From Alan Richardson …..This shop became empty in the very early war years but later was occupied by a family from London who had come to Ramsbottom to escape the bombing. After the war the shop was pulled down, due to subsidence I think.                                                                                                 

from  Anthony Ashworth     Born 1978        Current resident of Crow Lane.   

Not a lot has changed in the last 20-odd years apart from when just before we moved here, there was a No. 25, which had been pulled down just recently, about 1980.  So for about two years it was just wasteland and then it was acquired by the occupant next door, to them, 27, as a garden.  They made it into a garden – put a fence up, put flowers and shrubs and trees in it and just neatened it up, because before it was just soil and debris and you know rubble from the old house.

There’s no 25, now, they demolished it. It were unsafe, apparently, it were unsafe and were pulled down and the rest of the structures were reinforced, all the rest of it


  No 27    Jack Holden remembers the Finnerty family living here


No  43/45   From Frank Hall….The Last Shop on Crow Lane in these years was on the bottom corner, facing what had been the main entrance to RUMNEY'S Mill originally, this sold Groceries, and also Hardware, and was owned by a Mrs. Booth & her daughter. In the early 30's the daughter married & became Mrs. Bosley. Her husband entered the business and they continued to run it until the war years. For a time it seemed to manufacture light shoes or slippers & then closed.




  From Frank Hall…..In the year 1887 St Paul’s Vicarage was completed and given the number 9 Crow Lane.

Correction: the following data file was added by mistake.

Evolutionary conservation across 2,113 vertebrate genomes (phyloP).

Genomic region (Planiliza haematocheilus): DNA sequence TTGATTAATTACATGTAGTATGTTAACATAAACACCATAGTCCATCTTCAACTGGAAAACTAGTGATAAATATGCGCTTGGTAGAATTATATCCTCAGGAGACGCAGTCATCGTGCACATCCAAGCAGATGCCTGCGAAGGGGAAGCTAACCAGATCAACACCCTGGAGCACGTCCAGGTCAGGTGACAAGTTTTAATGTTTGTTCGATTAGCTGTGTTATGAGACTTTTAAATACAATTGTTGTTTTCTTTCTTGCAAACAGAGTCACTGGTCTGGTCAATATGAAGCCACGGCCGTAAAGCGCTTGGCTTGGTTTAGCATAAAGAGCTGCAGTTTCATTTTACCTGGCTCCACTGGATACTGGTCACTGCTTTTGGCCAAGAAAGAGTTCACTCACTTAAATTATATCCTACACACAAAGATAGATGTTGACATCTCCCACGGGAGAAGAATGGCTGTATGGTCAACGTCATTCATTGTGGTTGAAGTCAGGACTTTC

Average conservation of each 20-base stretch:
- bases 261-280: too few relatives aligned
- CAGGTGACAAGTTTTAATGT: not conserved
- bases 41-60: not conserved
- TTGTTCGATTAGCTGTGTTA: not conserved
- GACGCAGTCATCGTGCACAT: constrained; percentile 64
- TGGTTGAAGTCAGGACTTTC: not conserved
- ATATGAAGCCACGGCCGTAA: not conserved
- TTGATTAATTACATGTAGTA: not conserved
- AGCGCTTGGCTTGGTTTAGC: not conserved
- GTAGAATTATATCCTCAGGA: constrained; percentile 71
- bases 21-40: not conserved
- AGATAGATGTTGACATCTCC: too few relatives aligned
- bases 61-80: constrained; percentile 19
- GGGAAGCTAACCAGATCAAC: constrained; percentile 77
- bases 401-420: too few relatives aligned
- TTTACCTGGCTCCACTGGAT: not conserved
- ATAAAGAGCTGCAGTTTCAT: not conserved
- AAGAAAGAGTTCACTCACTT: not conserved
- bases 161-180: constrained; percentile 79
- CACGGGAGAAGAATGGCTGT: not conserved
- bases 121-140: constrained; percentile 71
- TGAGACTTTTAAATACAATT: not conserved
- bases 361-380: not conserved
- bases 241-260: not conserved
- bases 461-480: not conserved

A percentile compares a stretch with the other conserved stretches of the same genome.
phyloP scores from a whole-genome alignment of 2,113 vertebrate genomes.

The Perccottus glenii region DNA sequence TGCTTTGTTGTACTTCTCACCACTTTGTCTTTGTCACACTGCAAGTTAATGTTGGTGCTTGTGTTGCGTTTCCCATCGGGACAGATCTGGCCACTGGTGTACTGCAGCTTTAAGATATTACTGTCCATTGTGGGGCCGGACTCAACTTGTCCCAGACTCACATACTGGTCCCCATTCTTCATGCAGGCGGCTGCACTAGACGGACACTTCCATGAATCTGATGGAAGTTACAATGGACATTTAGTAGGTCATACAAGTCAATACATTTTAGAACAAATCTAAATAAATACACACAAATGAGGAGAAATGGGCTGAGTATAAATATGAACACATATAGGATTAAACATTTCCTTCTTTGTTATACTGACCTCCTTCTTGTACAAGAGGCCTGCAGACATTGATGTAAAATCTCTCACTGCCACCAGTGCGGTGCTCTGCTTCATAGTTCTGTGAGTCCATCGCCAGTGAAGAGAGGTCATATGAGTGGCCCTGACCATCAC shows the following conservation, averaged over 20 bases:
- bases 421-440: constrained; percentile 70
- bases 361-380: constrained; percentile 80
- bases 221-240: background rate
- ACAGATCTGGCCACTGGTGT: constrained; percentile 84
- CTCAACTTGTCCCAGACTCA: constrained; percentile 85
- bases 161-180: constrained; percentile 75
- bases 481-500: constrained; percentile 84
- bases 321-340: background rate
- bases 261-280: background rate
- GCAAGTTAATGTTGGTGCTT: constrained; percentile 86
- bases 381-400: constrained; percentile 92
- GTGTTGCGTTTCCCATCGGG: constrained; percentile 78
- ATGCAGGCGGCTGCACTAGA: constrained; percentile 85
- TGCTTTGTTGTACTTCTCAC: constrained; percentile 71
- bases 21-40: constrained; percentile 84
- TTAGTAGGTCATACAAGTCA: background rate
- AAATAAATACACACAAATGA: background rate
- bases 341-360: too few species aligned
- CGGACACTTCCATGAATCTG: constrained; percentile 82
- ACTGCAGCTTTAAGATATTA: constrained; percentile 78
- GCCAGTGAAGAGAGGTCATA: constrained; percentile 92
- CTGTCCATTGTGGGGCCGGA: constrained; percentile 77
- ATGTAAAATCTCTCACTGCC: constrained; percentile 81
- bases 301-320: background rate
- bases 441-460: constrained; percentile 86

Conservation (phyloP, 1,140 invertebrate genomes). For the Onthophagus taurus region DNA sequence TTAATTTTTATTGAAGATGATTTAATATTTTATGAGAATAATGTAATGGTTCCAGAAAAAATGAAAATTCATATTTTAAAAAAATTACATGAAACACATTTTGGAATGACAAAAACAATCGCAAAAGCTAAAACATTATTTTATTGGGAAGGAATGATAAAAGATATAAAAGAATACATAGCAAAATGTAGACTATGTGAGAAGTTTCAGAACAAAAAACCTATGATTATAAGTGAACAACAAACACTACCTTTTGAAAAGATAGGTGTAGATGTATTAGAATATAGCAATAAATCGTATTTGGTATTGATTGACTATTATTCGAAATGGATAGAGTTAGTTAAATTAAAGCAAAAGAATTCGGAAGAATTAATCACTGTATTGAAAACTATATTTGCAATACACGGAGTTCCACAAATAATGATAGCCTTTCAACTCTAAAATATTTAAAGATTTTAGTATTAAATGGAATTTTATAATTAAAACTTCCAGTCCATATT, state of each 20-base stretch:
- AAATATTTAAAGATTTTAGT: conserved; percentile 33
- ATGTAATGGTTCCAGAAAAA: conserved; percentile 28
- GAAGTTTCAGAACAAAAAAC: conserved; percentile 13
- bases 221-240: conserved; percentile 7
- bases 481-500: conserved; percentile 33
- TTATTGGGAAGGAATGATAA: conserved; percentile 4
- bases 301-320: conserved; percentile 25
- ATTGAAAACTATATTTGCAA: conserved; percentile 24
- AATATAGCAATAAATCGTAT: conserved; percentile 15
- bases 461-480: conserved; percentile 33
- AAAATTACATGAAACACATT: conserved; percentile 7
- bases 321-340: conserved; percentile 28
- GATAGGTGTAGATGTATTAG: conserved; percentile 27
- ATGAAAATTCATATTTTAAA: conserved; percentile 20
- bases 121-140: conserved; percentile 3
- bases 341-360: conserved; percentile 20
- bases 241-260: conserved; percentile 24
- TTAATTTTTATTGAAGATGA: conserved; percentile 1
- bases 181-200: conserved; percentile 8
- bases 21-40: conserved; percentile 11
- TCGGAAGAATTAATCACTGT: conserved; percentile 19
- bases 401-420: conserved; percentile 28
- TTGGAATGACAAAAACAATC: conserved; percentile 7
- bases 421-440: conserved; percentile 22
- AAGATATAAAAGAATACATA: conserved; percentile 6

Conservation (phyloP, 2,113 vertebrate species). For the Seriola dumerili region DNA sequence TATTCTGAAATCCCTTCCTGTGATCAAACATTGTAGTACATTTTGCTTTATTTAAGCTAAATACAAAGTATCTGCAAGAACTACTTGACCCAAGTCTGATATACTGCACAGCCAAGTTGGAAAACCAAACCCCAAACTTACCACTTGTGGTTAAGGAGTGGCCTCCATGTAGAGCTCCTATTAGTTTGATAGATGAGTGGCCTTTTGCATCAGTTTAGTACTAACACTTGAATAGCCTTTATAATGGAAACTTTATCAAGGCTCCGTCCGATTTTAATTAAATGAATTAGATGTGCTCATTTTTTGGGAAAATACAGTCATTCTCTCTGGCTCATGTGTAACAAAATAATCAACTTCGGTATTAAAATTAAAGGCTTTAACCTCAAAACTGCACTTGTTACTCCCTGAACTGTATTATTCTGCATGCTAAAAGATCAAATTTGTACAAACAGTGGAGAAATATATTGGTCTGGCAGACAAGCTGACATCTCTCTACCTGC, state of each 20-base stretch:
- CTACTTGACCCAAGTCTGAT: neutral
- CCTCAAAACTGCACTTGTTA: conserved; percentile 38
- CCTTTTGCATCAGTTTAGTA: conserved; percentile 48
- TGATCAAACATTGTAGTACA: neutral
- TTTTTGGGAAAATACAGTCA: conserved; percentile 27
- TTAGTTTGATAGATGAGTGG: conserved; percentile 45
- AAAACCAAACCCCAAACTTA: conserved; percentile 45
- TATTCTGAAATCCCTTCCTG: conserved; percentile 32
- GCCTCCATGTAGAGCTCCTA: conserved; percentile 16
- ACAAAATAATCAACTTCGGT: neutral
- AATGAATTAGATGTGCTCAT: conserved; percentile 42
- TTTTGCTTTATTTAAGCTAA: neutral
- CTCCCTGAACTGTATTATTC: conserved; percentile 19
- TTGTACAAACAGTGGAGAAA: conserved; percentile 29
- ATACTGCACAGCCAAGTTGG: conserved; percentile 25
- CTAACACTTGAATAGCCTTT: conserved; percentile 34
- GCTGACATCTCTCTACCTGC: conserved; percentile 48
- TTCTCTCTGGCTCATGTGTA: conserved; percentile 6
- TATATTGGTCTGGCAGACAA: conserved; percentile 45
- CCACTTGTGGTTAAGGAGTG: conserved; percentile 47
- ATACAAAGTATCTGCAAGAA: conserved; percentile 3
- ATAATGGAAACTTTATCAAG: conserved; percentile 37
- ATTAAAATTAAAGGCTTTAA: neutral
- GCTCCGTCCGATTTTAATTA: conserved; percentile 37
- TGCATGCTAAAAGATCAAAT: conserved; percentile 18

In 1937 it was vacated and taken over by the Lancashire Constabulary for a more suitable Police Station than the existing premises below the Railway Station. Police Sergeant Richard Norris and his family were the first to occupy the new premises until his retirement in 1939.

  From Jack Holden …. Where the Chapel of Rest now stands was situated the St Paul’s Vicarage which was used as a Police Station for many years.

  From Alice O’Donnell      The Vicarage was right across from the Church and in winter time it was very cold…We had a party there one Chrismas, the choir, and we were all sitting shivering in this room and as soon as the vicar’s wife went out to make a cup of tea we all gathered in front of the fire. It was a really cold, dark place……It’s the Chapel of Rest now.

  From Alice O’Donnell….I was christened, confirmed and married at St Paul’s Church…….

see also     Jack Isherwoods memories  (Police Station)


  St Paul’s School

  From  Jack Holden…..I attended St Pauls School from 1933-35 (see photo). Primary School- Miss Whittaker, Miss Hassall and Miss Shaw. Junior School – Mr Price, Mr Lindley, Mrs West, Mrs Cook, Mrs Metcalfe.  My sister Marie attended between 1945 and 1949 under Miss Hassall and Miss Cook.

  From Alan Richardson…..St Paul’s School was used for all sorts of things over the years, Plays, Pantomimes, Parties, Dances, Local Elections, Talks, etc

  see also        St Paul's School

                        Jack Isherwoods memories


Back Crow Lane ( behind  St Paul’s School & nos. 11 – 27)  (see also no. 32)